06/09/2010 8:07 AM

I would suggest consulting online with Koby Zucker. He is an expert on irrigation systems and all related equipment. You can see his site and contact him: www.irrigationglobal.com

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#55

Re: Over what distance can a pump suck?

06/12/2010 8:30 PM

Thanks to all those that have answered my enquiry. I solved my problem the cowards way . I had a bore drilled near my barn. Good potable water was found at 33 metres at a flow rate of 60,000 litres per day. the cost was AUD5200 plus pump etc AUD1200. It's way more water than I need and due to good old La Nina we haven't had to rely on it since it was installed. Thanks again for the replys.

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#56
In reply to #48

Re: Over what distance can a pump suck?

09/24/2012 10:59 PM

Man is capable of infinite self-delusion. The word suck has no validity, except to describe an action that really does not happen in the real world. To move something you have to push it. (keep it simple) Horses don't suck the wagon along. They push it. Gravity doesn't suck. It pushes.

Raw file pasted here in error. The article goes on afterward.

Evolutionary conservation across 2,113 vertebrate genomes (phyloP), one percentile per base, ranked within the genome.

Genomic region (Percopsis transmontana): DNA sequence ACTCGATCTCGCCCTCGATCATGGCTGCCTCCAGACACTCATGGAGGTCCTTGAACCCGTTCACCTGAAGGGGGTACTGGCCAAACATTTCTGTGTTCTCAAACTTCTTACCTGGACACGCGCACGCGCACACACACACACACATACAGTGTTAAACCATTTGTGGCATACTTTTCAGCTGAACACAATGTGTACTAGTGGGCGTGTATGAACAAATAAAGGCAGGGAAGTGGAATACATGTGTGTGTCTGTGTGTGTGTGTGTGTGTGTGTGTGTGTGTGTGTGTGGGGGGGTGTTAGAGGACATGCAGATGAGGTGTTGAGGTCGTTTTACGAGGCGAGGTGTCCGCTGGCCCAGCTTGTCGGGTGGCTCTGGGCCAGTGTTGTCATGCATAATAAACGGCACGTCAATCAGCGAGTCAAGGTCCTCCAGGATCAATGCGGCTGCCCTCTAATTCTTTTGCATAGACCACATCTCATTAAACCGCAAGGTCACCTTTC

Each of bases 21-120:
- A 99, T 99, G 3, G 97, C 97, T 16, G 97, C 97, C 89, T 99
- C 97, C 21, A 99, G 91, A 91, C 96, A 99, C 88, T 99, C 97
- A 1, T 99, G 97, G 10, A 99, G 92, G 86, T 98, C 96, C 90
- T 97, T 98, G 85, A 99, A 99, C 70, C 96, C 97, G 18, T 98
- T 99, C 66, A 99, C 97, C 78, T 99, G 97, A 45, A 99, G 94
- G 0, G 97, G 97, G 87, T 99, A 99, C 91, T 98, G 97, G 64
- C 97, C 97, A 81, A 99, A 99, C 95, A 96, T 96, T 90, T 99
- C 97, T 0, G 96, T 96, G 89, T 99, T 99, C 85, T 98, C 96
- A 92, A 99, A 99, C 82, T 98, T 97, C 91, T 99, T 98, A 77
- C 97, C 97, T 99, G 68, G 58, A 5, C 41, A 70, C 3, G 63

Think you can be "objective" about this. It's not possible to be objective. It is just another word we delude ourselves with.

I "taught" School for many years. Teacher is just another one of our words that we use to fool ourselves and others. Nobody ever taught anybody anything. Most of what you know you learned for yourself. You may have been helped but the bottom line is you either learned it or you didn't.

"Suck" on that for a while. (Tee Hee)

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#57
In reply to #56

Re: Over what distance can a pump suck?

09/25/2012 10:02 PM

Before I was married, there was this girl that had a wonderful technique for lowering pressure.